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I have two flags:

[Flags]
enum Flags
{
  A = 1,
  B = 2
};

I set them like this:

Mode = Flags.A | Flags.B; // default value
for(int i = 0; i < args.Length; i++) {
switch(args[i])
{
  case "--a":
  {
    if ((Mode & Flags.A) == Flags.A && (Mode & Flags.B) == Flags.B) 
     // both, default assume
    {
      Mode = Flags.A; // only A
    }
    else
    {
      Mode |= Flags.A; // append A
    }
    break;
  }
  case "--b":
  {
    if ((Mode & Flags.A) == Flags.A && (Mode & Flags.B) == Mode.B)
    {
      Mode = Flags.B;
    }
    else
    {
      Mode |= Flags.B;
    }
    break;
  }
} }

and use them later like this:

if((Mode & Flags.A) == Flags.A)
{
 //
}
if((Mode & Flags.B) == Flags.B)
{
 //
}

Major reservation: Both flags may be set. Or just one, in this case only one part of code is executed.

Is my code good? What is the best way to setup flags?

Upd: Is this less ugly then first, how do you think?

Mode = 0; // default value now is empty
for(int i = 0; i < args.Length; i++) {
switch(args[i])
{
  case "--a":
  {
    Mode |= Flags.A;
    break;
  }
  case "--b":
  {
    Mode |= Flags.B;
    break;
  }
} }
if(Mode == 0)
{
  Mode = Flags.A | Flags.B; // if no parameters are given, setup both flags
}
share|improve this question
    
Your code is syntactically correct but its hard to say whether it's "good" without understanding your problem a bit more. Your question is a bit vague and your comments on answers make it more so. Can you give a bit more? On the face of it your solution is too complex for the problem as presented. – Simon Feb 24 '09 at 12:48
    
Hi. There is default value A|B. If parameter --a is given set mode only to A, if --b only to B, and if both are given to (as default) A|B. What is the best way to check is current value is default (A|B) to change it to A or B if required. – abatishchev Feb 24 '09 at 13:25
up vote 8 down vote accepted

Here's how I would set my flags:

Mode = 0;
for(int i = 0; i < args.Length; i++) {
    switch(args[i]) {
    case "--a":
        Mode |= Flags.A;
        break;
    case "--b":
        Mode |= Flags.B;
        break;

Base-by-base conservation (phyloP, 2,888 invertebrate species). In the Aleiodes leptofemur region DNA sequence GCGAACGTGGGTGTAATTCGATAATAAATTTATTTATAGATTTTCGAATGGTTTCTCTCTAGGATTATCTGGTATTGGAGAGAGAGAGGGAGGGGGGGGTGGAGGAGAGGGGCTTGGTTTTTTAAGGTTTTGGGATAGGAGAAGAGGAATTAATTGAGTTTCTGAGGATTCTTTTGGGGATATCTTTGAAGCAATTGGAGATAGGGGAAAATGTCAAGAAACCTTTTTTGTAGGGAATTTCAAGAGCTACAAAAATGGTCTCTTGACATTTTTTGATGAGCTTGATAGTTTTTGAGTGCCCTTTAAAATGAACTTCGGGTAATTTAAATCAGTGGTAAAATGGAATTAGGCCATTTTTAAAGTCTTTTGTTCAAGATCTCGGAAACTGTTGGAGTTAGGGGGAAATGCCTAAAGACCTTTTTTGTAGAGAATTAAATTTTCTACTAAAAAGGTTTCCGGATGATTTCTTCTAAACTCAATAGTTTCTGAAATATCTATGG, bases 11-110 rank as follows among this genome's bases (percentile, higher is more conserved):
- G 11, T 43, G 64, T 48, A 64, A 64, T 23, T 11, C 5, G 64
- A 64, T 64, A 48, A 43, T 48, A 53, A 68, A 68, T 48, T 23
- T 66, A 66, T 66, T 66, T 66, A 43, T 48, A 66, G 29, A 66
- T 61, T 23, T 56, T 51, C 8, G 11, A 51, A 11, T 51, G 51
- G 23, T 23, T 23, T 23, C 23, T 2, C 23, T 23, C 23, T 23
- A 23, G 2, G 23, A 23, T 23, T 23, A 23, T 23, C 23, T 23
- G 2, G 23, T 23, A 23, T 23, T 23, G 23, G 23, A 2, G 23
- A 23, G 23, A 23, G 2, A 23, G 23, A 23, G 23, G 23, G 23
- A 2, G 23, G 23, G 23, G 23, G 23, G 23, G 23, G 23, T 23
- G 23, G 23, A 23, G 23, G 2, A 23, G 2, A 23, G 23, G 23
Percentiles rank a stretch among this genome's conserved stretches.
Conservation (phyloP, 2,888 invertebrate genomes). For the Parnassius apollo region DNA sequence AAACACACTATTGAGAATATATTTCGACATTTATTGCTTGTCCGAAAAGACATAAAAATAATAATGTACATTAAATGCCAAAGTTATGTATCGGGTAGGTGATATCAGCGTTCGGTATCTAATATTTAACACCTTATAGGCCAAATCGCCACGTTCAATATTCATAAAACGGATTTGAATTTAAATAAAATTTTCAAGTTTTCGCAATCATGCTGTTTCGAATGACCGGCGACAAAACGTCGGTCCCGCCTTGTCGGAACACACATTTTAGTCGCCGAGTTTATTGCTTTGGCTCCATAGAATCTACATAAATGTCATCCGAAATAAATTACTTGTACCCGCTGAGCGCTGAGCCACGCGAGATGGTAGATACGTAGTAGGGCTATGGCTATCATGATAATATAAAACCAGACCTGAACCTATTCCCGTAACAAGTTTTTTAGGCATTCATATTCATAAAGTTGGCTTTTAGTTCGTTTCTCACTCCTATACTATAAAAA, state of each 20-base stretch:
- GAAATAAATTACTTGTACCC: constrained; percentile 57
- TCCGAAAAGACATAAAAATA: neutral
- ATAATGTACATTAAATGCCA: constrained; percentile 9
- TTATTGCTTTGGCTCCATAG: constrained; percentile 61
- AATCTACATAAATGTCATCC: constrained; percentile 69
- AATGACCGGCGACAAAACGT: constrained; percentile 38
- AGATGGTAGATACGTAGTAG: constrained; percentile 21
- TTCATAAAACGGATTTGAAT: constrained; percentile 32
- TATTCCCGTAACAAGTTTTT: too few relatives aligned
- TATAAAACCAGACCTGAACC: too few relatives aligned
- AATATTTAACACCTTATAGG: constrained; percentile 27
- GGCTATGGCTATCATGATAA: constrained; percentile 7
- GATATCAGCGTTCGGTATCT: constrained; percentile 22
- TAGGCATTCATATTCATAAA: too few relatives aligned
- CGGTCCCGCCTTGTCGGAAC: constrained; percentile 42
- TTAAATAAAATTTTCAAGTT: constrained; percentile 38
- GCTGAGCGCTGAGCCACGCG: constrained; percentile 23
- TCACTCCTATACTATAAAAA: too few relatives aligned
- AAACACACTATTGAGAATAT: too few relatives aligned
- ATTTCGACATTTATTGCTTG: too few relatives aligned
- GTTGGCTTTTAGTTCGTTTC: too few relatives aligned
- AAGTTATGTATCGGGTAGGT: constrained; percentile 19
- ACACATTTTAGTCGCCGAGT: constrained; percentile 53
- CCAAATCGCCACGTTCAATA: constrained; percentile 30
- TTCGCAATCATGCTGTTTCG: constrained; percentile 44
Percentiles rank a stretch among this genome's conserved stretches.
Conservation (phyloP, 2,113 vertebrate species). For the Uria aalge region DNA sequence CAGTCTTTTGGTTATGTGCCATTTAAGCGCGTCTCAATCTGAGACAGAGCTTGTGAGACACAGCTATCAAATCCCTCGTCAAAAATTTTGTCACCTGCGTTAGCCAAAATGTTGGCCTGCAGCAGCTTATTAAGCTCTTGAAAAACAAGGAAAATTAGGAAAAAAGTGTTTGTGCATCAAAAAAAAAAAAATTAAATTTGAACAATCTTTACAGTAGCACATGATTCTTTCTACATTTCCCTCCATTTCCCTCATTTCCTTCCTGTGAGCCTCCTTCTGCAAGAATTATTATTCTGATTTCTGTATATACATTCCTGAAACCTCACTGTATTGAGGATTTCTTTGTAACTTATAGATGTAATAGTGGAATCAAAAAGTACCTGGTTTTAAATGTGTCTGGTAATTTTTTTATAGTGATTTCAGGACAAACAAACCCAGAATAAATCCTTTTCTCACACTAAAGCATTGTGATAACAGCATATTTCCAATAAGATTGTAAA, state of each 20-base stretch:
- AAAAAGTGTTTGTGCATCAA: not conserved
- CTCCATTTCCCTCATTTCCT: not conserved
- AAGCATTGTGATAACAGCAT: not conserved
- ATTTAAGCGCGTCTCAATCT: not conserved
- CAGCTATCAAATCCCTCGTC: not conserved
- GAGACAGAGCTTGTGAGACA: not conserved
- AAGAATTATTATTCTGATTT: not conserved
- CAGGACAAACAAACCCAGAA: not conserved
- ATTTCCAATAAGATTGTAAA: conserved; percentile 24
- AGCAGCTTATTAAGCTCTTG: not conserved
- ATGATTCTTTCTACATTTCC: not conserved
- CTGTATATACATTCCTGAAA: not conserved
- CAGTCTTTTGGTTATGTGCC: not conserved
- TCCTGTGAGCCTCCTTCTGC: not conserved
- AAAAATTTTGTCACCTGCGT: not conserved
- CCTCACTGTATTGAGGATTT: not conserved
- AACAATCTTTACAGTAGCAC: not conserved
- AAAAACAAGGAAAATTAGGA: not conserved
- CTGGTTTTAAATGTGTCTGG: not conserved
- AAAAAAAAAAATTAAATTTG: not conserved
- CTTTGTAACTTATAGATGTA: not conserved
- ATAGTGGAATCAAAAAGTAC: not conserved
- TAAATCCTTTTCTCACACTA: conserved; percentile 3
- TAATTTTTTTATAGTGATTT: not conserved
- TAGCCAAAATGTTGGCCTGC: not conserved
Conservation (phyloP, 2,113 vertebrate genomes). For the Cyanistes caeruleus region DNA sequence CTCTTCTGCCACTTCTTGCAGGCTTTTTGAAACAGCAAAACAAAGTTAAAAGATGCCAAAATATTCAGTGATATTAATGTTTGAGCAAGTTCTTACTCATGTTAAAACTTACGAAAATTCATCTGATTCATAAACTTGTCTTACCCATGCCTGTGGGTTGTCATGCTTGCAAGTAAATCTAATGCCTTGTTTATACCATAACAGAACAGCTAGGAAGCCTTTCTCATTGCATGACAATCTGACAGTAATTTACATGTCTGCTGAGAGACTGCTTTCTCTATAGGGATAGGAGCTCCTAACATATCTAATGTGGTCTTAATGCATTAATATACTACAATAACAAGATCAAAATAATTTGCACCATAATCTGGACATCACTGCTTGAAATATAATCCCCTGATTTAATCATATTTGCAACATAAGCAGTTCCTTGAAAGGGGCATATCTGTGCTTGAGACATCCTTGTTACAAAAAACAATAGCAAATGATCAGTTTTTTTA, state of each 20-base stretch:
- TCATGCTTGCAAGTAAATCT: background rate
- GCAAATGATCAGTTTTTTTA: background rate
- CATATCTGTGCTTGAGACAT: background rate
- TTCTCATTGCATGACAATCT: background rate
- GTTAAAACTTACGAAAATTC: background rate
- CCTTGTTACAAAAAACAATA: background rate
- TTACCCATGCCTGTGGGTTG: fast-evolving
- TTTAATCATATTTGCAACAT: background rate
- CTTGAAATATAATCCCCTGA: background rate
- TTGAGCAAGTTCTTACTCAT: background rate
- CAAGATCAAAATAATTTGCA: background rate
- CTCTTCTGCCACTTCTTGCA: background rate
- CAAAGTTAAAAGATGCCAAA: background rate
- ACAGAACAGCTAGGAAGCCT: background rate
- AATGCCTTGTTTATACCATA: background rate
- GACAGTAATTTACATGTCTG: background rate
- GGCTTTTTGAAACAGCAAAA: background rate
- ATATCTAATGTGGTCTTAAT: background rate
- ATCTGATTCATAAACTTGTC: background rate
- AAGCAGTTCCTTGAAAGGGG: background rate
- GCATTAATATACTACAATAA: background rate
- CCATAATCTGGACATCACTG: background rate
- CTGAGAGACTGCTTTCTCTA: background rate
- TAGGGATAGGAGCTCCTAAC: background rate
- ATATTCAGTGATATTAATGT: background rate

}
}

If both flags should be on by default, I think it makes more sense to change the command line parameters to something like --not-a and --not-b. This would both reflect the default setting, and let you get rid of (Mode & Flags.A) == Flags.A && (Mode & Flags.B) == Flags.B, which is rather ugly, IMHO.

Then you can set your flags like this:

Mode = Flags.A | Flags.B;
for(int i = 0; i < args.Length; i++) {
    switch(args[i]) {
    case "--not-a":
        Mode &= ~Flags.A;
        break;
    case "--not-b":
        Mode &= ~Flags.B;
        break;
    }
}

Finally, if you have a lot of flags (instead of just two), it might be easier to set up your enum like this:

[Flags]
enum Flags
{
    A = 1,
    B = 1 << 1,
    C = 1 << 2,
    D = 1 << 3,
    E = 1 << 4,
    F = 1 << 5
};
share|improve this answer
    
Main remark is about default value is A | B. So just appending using |= is not enough. – abatishchev Feb 24 '09 at 12:30
    
I updated my answer. – Can Berk Güder Feb 24 '09 at 12:43
    
I agree about ugliness of that code, look please at head post, what do you think? – abatishchev Feb 24 '09 at 13:29
    
The new code is much better, but I still think --not-a and --not-b make more sense. On the other hand, Mode will never be null (you set it to 0), so you should check for Mode == 0. – Can Berk Güder Feb 24 '09 at 13:52

You can turn a "bit" off with the following wonderful statement:

Mode &= ~Flags.A;

I'd reccoment including a "null" value in your enum as well:

[Flags]
enum Flags
{
  Null = 0;
  A = 1,
  B = 2;
}

It will keep your life simpler! :-)

share|improve this answer
    
Thanks, I'll look at &=~ ! But disagree with you about having null-flag. MSDN recommends do not! msdn.microsoft.com/en-us/library/ms229062.aspx "There is no way to check for a zero value flag being explicitly set, as opposed to no flags being set." – abatishchev Feb 24 '09 at 12:32
    
It is not for setting any individual bit. It is for clearing and giving a defined default value. And it is easier to test if a bit is set by typing if ( (Mode & Flags.A) != Flags.Null. There are many reasons why yo're life will be simpler with a .Null value. Trust me on this one! – Dan Byström Feb 24 '09 at 12:48
    
I agree with having a zero value for a flags-style enum, but Microsoft recommends the name None, not Null - as mentioned in the document @abatishchev links to. – RenniePet Dec 14 '14 at 0:50

The second version is much better - this is exactly what I would do. Change Mode == null to Mode == 0 though.

Mode = 0; // default value now is empty
for(int i = 0; i < args.Length; i++) {
    switch(args[i])
    {
        case "--a":
            Mode |= Flags.A;
            break;

        case "--b":
            Mode |= Flags.B;
            break;
    }
}

if(Mode == 0)
{
    Mode = Flags.A | Flags.B; // if no parameters are given, setup both flags
}
share|improve this answer

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